It is one of the few places on Earth where you can still attend concerts: the 15th edition of the international jazz festival of Port-au-Prince defies the coronavirus pandemic and brings happiness to renowned artists.
“It’s been three months since I played the piano”: these first words pronounced with a broad smile by Jacky Terrasson during the opening concert of the Papjazz last Saturday, reveal the singularity of the moment.
While across the world, many cultural events are canceled, the low prevalence of the Covid-19 epidemic in Haiti allows the country not to ban gatherings. And the musicians are in heaven.
“We were very happy to be back on stage to play and share,” says Jacky Terrasson the day after his first concert.
“It does us so good to communicate, to try to improvise on Harry Potter or Michael Jackson. There may be a little more risk taking than usual because we tell ourselves that we are lucky to be there so we give it our all, ”smiles the pianist born in Germany and living in New York.
“Not playing in public is killing us”
Used to traveling the world to play, the stars of the dozen countries on the PapJazz bill live badly this deprivation of contact with their fans.
“Not playing in public is killing us: we no longer exist”, testifies Etienne Mbappé.
While some were learning to bake bread, the bassist took advantage of confinement in Paris to set up a recording studio at his home but the performances he offered on the internet left him hungry.
“Even if technology allows us to do lives from our living room, nothing beats the real thing. It’s as if we were telling you that instead of eating, crunching your food, we were going to inject it into you: frankly, it’s not the same! ”, Assures the Cameroonian artist, the only bass player to play with gloves.
That the jam sessions that follow the concerts end in the early hours of the morning could not please the festival organizers more.
“Nothing so far has stopped the PapJazz”, delighted Milena Sandler, director of the Haiti Jazz foundation which organizes the festival.
“We really feel privileged to be able to receive musicians who have been stopped in their country for a year,” she underlines.
Until the last minute, the spread of the coronavirus epidemic around the world could have canceled everything.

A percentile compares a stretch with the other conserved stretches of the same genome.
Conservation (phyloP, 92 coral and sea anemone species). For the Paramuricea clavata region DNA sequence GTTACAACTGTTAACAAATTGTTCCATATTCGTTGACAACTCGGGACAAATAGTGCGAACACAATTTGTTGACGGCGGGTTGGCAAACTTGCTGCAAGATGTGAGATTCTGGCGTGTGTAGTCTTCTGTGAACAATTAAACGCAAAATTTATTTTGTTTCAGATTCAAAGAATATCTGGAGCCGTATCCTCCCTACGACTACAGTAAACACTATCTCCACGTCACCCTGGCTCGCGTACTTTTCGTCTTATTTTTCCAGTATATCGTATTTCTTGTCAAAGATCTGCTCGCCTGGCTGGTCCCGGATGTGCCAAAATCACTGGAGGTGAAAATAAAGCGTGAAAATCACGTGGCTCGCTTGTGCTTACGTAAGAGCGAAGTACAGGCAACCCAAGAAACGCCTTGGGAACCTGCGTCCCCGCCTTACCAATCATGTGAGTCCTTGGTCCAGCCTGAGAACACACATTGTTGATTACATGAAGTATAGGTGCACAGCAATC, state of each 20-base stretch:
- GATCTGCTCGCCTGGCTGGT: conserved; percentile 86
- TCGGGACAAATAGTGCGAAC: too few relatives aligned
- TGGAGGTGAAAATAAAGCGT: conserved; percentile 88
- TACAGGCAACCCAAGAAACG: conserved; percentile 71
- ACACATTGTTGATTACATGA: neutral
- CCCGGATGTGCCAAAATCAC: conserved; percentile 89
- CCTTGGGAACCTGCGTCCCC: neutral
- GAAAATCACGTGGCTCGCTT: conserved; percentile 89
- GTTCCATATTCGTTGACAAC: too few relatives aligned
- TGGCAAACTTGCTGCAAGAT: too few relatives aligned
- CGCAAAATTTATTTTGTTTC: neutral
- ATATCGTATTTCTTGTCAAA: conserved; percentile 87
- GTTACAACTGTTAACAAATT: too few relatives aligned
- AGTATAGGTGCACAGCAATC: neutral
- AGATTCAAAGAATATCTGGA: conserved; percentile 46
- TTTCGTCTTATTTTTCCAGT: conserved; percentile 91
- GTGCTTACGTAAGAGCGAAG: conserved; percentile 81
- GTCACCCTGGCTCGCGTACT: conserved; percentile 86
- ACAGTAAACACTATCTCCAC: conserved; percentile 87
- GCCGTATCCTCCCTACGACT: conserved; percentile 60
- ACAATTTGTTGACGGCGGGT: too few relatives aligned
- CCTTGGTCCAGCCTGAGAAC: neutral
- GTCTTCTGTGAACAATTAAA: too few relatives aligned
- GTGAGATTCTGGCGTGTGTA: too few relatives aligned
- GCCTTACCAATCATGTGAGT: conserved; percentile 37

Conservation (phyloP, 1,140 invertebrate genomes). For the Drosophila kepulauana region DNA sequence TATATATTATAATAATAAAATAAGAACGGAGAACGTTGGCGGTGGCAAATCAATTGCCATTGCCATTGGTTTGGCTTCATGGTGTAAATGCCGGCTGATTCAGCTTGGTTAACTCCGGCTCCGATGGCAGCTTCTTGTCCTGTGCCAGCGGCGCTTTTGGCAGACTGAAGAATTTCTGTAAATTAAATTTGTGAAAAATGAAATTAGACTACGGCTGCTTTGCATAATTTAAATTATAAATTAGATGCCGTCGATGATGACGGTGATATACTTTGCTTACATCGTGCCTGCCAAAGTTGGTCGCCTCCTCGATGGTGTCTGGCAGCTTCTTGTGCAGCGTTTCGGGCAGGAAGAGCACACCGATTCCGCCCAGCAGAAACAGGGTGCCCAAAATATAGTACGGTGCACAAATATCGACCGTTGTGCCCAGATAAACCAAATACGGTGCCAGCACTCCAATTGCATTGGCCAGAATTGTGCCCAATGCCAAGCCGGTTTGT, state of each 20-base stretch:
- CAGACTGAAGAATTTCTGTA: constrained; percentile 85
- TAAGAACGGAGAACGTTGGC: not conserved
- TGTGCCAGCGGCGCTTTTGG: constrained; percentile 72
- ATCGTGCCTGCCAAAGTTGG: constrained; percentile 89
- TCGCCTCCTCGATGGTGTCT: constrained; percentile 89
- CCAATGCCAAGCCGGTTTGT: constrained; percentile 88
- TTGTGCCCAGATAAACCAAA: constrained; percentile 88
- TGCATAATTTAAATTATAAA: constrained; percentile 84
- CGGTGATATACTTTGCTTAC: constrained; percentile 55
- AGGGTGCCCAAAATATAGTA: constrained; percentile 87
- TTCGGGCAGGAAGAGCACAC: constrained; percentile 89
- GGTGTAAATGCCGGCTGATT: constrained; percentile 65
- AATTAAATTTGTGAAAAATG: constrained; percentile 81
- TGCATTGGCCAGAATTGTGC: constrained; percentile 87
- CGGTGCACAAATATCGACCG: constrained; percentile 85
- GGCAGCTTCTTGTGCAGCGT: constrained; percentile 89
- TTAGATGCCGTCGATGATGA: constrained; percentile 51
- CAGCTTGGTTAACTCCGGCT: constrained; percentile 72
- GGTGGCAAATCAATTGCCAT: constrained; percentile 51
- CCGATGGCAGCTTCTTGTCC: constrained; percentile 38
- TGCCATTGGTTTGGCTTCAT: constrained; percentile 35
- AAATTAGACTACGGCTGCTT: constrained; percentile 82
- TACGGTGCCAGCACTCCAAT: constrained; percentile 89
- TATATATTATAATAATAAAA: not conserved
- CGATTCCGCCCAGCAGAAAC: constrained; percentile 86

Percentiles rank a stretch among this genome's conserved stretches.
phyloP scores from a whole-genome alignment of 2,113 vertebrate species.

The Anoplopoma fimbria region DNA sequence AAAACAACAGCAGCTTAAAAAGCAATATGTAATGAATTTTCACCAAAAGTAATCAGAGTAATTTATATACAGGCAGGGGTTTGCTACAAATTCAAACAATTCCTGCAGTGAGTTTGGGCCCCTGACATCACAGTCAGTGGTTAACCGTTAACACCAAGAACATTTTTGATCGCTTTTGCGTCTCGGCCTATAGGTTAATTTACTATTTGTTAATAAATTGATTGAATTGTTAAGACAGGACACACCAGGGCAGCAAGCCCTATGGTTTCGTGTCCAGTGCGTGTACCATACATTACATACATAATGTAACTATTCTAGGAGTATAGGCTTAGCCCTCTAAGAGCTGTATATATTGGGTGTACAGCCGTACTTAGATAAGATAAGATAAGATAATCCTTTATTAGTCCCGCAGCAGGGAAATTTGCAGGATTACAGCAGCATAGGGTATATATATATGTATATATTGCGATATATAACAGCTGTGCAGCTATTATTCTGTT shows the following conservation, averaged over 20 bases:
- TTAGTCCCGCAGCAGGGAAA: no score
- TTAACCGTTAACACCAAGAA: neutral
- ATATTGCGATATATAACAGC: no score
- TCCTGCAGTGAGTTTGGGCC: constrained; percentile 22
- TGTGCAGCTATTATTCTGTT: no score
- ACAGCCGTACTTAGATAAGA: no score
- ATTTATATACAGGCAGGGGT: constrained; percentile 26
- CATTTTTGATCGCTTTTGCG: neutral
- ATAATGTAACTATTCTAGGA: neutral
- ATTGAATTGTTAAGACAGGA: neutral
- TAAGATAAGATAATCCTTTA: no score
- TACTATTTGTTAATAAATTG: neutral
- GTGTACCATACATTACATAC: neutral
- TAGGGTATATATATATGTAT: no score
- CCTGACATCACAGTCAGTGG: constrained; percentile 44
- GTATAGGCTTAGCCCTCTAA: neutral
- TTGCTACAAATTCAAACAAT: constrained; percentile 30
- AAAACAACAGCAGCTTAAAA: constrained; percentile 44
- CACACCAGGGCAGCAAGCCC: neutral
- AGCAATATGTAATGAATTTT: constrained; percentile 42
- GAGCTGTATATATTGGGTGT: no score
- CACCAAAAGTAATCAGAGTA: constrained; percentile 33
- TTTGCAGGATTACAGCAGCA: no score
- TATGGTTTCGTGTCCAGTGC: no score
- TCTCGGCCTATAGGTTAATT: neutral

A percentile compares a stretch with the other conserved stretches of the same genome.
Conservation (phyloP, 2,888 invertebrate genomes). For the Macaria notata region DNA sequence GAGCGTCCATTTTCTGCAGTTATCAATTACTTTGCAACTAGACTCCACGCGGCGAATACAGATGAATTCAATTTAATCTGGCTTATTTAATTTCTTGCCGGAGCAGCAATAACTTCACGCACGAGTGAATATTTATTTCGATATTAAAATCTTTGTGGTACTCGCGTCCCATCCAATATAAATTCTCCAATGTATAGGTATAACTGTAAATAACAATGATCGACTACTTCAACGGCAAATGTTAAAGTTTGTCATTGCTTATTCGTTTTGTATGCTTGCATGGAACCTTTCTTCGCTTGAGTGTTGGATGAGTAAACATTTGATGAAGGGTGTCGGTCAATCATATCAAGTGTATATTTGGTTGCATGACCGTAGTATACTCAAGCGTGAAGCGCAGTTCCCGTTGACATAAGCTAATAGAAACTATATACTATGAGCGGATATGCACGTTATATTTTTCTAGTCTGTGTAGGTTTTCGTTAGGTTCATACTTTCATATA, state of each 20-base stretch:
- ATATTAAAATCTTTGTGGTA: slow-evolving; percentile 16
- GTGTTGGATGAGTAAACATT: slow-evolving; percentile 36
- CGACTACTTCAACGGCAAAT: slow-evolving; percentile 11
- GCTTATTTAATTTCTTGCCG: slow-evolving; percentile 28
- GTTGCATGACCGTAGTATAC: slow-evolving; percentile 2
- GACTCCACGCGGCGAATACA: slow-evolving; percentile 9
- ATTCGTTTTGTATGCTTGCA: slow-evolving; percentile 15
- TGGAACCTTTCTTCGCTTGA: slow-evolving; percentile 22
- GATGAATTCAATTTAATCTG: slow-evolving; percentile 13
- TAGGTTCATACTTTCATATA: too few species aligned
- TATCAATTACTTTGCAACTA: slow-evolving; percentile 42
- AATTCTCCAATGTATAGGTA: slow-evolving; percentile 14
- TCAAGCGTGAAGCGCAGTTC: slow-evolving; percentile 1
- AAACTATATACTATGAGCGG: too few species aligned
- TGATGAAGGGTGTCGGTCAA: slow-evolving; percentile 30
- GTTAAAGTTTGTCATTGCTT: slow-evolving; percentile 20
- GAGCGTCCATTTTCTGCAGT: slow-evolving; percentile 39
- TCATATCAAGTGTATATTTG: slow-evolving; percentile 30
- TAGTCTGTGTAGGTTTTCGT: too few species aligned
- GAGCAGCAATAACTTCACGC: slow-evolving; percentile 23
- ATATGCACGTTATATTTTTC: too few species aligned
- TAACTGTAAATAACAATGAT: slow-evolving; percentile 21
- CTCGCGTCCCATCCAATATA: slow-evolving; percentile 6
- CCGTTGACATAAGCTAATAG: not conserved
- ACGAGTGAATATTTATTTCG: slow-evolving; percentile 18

A few hours before the opening of the festival, the Haitian Ministry of Health had among other things recommended a ban on large gatherings, an opinion that the government did not follow.
Reduction in the number of spectators, disinfection of microphones and instruments between each passage of the groups which follow one another on stage: “We are doing everything we can so that the festival is not a reason to catch the Covid”, assures Milena Sandler.
Kidnappings and political crisis
But for the public of Haitian festival-goers, more than the health crisis, it is above all the ambient insecurity that occupies their minds.
“We came to have fun because we needed that, faced with all the problems that there are, the kidnappings … It allows us to let off steam”, confesses Jacob who came to attend the opening of the PapJazz in the company of her young son in his Sunday best.
Since the fall, Haiti has seen an upsurge in kidnappings for ransom perpetrated by armed gangs. In addition, political tensions are growing and the opposition demands the departure of the president within two weeks.
“We are working hard at all levels, we are not going to put anyone at risk,” explains Milena Sandler.
Without overshadowing this difficult context, the guest musicians of the PapJazz do not shy away from their pleasure to exchange with their Haitian peers.
“I come from Africa, oral transmission is very important,” explains Etienne Mbappé to the thirty or so young musicians participating in a morning workshop.
“Don’t be discouraged, the world is tough. Today is a health crisis, tomorrow it will be something else, ”the 50-year-old motto.